Advancing the breeding season and increasing production in early lambing flocks

August 17, 2022

Spring lamb prices this year were high, even when increased numbers appeared in April, with farmers receiving 630 p/kg carcase. Brian Hanthorn, Beef and Sheep Adviser from the College of Agriculture, Food and Rural Enterprise (CAFRE) reported that prices remained high and peaked in June at around 675p/ kg carcase. Although concentrate costs have been challenging in early lamb production farmers remain hopeful that concentrate costs will fall to some extent going forward. The main challenges for many early lambing flocks to drive profit are to target a tight lambing, a litter size of around 1.65 lambs reared per ewe and to have all the lambs away within 16 weeks, before any significant price drop occurs.

The place for early lambing

Early lambing integrates very well with other enterprises on the farm from a labour and cash flow point of view. Growing early spring grass is essential for the system to work well and to reduce concentrate usage.  

Some specific lowland breeds will mate early in the year however most lowland breeds and cross breeds within the Northern Ireland flock need hormonal intervention to encourage them to lamb early in the season and to improve prolificacy. There are several different programmes that can be used to help ewes come into season early and produce a good crop of lambs. Two of the most common programmes are progestogen impregnated sponges with PMSG and secondly melatonin implants.

Sheep sponges and PMSG

Using progestogen impregnated sponges as part of the breeding programme allows a group of ewes to be mated as a batch on one day, and the use of a hormone injection PMSG will increase ovulation rates and in turn improve litter size.

One of the main benefits of sponging and PMSG is that it gives a tight lambing with most ewes lambing over 4-5 days which could suit part time farmers. Sponging sheep will advance the normal breeding season by around 6 weeks.

A typical programme for synchronising ewes is suggested below in Table 1.

Table 1. Synchronisation programme for early lambing ewes

 ProcedureTimeframe
Insert spongesDay 0 AM
Remove sponges and inject PMSGDay 12 AM
Mating hogget ewes (36 hours after sponge removal)Day 13 PM
Mating mature ewes (48 hours after sponge removal)Day 14 AM
Remove ramsDay 16
Introduce rams for repeatsDay 28
Remove ramsDay 34
Scan ewes and return non pregnant ewes to ramDay 80

Improving the performance of sponging

To obtain the best results with sponging it is important to have the ewes weaned at least 6 weeks in advance and in body score of around 3.5. Have plenty of mature rams available, ideally 3 rams per 20 ewes. Ram lambs are generally not recommended. Order the sponges well in advance and store the PMSG in a fridge according to manufacturer’s instructions. PMSG is administered into the muscle immediately after the sponge removal, the amount given per ewe will depend on breed of sheep and month of the year. Consult your veterinary surgeon for specific advice and read the instructions clearly.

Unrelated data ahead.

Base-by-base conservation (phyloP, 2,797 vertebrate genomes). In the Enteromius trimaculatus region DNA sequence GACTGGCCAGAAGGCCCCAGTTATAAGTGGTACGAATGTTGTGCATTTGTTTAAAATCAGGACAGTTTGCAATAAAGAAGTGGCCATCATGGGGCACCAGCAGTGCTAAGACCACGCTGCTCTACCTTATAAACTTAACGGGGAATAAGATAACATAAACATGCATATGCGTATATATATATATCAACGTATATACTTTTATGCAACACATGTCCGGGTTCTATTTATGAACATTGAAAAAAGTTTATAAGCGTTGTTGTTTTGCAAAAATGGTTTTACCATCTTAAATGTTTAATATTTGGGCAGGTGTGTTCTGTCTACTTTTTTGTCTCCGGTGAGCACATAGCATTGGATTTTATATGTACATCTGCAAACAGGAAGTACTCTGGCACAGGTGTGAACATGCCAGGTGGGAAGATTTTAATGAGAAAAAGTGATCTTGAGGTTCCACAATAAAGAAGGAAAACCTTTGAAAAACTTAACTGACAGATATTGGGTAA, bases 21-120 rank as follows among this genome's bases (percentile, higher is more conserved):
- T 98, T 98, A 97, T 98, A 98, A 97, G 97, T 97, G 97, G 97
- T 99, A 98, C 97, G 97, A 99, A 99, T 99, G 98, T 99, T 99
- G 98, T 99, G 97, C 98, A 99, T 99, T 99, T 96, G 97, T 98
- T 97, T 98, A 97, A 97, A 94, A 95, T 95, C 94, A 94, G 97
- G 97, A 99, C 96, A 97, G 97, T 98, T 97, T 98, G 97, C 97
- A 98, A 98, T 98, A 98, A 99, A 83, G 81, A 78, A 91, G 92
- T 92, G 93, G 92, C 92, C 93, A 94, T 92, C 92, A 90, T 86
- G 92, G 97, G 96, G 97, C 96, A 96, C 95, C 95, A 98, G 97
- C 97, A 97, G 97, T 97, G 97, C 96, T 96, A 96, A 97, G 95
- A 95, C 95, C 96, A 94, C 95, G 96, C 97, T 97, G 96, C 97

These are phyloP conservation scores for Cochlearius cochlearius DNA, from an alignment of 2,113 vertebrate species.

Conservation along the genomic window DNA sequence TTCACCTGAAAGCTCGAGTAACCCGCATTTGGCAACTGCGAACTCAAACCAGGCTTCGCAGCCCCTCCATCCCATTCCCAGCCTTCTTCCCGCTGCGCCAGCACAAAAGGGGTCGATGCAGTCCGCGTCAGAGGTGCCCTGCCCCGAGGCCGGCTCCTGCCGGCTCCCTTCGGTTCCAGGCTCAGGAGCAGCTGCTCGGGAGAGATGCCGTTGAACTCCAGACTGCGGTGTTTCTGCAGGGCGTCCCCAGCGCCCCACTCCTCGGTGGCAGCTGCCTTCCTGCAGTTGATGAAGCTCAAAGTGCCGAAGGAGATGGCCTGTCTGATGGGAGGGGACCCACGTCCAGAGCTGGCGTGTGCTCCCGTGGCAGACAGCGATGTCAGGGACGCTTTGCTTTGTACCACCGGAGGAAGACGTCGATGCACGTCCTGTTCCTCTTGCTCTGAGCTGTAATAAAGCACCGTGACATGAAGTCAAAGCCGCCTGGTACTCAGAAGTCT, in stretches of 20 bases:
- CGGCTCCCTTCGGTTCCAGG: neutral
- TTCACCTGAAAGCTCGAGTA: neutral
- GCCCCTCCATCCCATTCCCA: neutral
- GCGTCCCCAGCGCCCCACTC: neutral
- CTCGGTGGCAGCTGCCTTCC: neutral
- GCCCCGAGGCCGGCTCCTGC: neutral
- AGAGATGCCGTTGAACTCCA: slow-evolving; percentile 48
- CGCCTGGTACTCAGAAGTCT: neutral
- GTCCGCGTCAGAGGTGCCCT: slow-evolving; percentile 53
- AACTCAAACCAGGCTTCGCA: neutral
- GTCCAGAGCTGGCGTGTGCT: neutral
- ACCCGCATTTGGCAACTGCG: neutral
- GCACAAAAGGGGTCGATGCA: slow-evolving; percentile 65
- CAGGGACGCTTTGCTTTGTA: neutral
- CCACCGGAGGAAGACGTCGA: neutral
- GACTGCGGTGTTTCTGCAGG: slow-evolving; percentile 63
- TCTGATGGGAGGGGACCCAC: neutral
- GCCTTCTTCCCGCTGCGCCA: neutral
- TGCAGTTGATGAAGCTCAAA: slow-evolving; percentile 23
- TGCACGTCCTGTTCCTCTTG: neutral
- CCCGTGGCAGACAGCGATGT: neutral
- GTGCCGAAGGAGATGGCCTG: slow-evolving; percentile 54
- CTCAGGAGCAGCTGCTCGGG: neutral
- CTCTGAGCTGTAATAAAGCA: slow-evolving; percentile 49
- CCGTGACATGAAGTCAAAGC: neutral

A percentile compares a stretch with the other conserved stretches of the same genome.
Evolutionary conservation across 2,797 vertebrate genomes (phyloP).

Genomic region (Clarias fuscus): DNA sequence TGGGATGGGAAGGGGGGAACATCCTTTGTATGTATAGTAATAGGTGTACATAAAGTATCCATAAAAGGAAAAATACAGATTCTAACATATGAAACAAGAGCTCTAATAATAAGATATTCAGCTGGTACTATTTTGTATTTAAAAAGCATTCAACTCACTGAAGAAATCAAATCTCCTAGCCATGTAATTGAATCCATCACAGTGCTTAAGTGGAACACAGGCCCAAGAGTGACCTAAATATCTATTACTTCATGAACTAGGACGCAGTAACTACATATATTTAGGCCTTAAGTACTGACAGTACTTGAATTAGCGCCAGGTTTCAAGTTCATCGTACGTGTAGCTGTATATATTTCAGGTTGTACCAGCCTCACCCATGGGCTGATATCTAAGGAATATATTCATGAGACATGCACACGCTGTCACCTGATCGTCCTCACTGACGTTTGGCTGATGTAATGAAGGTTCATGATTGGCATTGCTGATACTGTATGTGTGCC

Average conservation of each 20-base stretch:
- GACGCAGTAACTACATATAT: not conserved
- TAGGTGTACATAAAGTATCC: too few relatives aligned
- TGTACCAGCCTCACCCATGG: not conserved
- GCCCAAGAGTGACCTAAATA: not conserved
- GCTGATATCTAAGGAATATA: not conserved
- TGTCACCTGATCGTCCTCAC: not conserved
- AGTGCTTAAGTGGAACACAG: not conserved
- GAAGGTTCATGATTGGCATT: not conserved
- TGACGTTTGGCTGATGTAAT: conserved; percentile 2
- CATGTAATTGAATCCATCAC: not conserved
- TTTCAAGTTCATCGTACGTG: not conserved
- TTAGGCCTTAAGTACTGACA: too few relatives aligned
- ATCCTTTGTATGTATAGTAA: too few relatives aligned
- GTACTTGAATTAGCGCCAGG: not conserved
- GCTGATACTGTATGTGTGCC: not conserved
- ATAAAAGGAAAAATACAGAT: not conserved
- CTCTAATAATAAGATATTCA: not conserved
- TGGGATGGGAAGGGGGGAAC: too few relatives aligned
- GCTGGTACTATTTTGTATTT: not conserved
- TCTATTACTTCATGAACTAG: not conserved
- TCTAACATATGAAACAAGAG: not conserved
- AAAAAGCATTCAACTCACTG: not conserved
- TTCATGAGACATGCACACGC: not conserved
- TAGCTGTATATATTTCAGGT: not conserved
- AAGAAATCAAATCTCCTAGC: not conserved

Melatonin implant

This is a hormone administered at the base of the ear around 35 days prior to ram introduction to the flock. It works by releasing a small amount of melatonin similar to what the ewe produces naturally as daylight hours decrease. It therefore has the ability to make the ewes come into season earlier in the year and produce a lambing percentage similar to a March lambing flock.

Table 2. Melatonin implant programme

ProcedureTimeframe
Remove rams/ teasers from neighbouring fields and paddocksDay 1
Implant the ewes at the base of the ear. Keep isolated from male sheep, this includes sight, sound and smell.Day 7
Introduce rams (35 days after implantation). Peak mating activity will occur 25-35 days after introduction of rams.Day 42

Summary

Lamb prices this spring have been encouraging, but it is still very important for early lambing flocks to produce at least 1.65 lambs per ewe. Either sheep sponging /PMSG or Melatonin implants are useful programmes to bring forward the lambing season for early lambing flocks, make lambing more compact and achieve their targets to improve output and profit. Consult your veterinary surgeon about which programme is most suitable for your flock and follow their advice.

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